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The Progress Trap: Why you shouldn't track your progress on your goals

https://alifeofproductivity.com/the-progress-trap-why-you-shouldnt-track-progress-goals/

alifeofproductivity.com

The Progress Trap: Why you shouldn't track your progress on your goals
Takeaway: Tracking progress on your goals can actually make you less likely to achieve them. The fix? As you reach milestones toward achieving a goal, view your actions as evidence that you're committed to a goal, and always remember yourself why you want to achieve it in the first place.

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Counterproductive goal tracking

When you make progress toward your long-term goal, your brain – with its mental checklist of many goals – turns off the mental processes that were driving you to pursue your long-term goal. 

Then, it becomes more focused on getting satisfaction from indulging, because your brain feels like it has met its goal.

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How to combat The Progress Trap

How to combat The Progress Trap
  • View your actions as evidence that you are committed to your goal.
  • Always remind yourself why you want to reach your goal, especially as you reach milestones along the way.
  • Look at your accomplishments to see that you really do care about your goal.
  • After you make positive steps toward a goal, ask yourself: “How committed do you feel toward that goal?” 

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SIMILAR ARTICLES & IDEAS:

Completion bias

It's where your brain specifically seeks the hit of dopamine you get from crossing off small tasks and ignores working on larger, more complex ones.

Small wins and motivation

Out of all the things that can boost our mood and motivation, the single most important is making progress on meaningful work.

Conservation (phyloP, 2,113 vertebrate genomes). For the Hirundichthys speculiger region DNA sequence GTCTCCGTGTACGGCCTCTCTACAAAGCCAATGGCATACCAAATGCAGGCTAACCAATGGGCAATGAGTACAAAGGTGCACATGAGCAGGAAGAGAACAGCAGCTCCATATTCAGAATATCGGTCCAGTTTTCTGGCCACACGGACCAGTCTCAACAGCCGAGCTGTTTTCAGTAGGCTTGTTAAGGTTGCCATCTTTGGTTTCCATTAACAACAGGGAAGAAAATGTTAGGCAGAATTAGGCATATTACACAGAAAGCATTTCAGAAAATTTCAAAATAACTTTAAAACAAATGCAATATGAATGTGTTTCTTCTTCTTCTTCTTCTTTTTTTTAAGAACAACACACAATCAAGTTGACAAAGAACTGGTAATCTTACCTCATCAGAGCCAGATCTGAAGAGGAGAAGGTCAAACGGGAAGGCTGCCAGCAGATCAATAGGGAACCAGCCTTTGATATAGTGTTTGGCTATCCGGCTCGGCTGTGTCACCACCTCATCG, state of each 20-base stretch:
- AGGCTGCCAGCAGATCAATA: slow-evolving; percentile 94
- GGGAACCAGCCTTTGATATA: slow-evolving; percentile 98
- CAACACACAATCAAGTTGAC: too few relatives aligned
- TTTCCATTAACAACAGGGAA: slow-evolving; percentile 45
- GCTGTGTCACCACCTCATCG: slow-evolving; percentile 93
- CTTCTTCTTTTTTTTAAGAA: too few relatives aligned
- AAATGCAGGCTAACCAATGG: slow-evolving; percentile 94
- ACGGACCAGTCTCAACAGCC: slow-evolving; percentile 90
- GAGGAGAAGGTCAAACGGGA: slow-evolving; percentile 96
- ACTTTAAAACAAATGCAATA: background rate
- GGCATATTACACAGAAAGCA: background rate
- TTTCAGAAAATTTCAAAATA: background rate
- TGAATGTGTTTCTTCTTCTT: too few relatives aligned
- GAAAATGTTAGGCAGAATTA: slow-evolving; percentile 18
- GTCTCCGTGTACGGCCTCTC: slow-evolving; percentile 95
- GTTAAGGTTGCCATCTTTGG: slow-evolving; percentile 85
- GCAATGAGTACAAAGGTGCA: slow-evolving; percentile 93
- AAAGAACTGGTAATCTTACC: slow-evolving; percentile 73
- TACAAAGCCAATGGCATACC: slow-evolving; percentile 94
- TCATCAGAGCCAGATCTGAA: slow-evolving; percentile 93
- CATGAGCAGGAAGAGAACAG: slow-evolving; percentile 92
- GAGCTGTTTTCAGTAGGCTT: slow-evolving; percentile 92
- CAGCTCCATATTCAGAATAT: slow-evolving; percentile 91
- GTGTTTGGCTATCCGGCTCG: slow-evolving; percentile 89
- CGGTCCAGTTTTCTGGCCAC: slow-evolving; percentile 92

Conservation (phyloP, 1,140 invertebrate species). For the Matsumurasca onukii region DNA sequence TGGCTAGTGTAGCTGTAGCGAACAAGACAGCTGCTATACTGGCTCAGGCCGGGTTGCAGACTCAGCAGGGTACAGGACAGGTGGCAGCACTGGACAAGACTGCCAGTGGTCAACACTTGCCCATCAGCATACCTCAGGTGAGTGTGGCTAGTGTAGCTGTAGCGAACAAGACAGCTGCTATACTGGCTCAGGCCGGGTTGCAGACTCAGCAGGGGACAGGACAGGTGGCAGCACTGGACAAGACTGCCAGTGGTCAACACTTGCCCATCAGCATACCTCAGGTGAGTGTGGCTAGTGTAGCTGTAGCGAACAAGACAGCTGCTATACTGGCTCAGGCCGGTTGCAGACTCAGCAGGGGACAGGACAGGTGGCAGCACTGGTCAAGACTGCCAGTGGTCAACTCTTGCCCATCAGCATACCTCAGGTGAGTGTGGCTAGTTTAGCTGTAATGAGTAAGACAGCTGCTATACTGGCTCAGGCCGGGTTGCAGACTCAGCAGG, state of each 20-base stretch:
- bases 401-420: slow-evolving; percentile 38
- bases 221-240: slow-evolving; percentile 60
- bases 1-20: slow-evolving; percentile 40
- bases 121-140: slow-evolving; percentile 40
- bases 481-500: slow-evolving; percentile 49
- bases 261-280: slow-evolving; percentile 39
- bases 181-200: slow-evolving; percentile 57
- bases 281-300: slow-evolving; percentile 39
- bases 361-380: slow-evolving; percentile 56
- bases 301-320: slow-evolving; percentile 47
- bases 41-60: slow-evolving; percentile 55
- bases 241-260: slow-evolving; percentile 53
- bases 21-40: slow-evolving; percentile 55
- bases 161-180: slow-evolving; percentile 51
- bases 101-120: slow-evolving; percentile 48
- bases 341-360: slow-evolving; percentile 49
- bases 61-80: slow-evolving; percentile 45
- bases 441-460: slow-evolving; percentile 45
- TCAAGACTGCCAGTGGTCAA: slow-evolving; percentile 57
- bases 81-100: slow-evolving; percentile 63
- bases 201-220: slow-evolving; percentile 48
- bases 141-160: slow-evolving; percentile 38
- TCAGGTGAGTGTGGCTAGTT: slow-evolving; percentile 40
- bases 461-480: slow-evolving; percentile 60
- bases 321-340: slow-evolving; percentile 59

Just like we love crossing small tasks off our to-do list, being able to see that we’re even one step closer to a big goal is a huge motivator. The problem is that these “small wins” are hard to measure.

“Most of us make advances small and large every single day, but we fail to notice them because we lack a method for acknowledging our progress. This is a huge loss.”
“Most of us make advances small and large every single day, but we fail to notice them because we lack a method for acknowledging our progress. This is a huge loss.”

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Goal setting gives focus

Life is designed in such a way that we look long-term and live short-term. We dream for the future and live in the present. 

Setting goals provides long-term vision in our lives.

Practical goal setting

  • Evaluate and reflect. Regularly write down where you are right now, and if you are happy with your current level of satisfaction.
  • Define your dreams and goals. What do you want? Schedule some quiet “dream time” and think about what really thrills you. Then prioritise those dreams.
  • Make your goals S.M.A.R.T. (Specific, Measurable, Attainable, Realistic and Time-sensitive)
  • Have accountability. Find someone to hold you accountable to your goals.

Goal-Setting

Any goal or project will usually have these basic qualities:

  • A general ambition or motivation. (e.g. learn French)
  • A specific target. (e.g.  speak fluently)

Goals To Start In The Middle

When a goal has high uncertainty as to what level is achievable to reach within a particular time-frame, it is better to set specific targets in the middle of the process.

Plan your goals with the variables you do have: overall direction, time-frame, level of effort and strategies.

Reasons To Postpone Goal-Setting

  • Uncertain goals should be set in the middle. This will enable you to set the correct challenge level to maximize effort.
  • Some research shows that for very complex tasks, goal-setting can hinder effectiveness. This is because complex tasks are cognitively demanding in the beginning and can be frustrating because you can't perform adequately. To add on more tasks can impair your performance.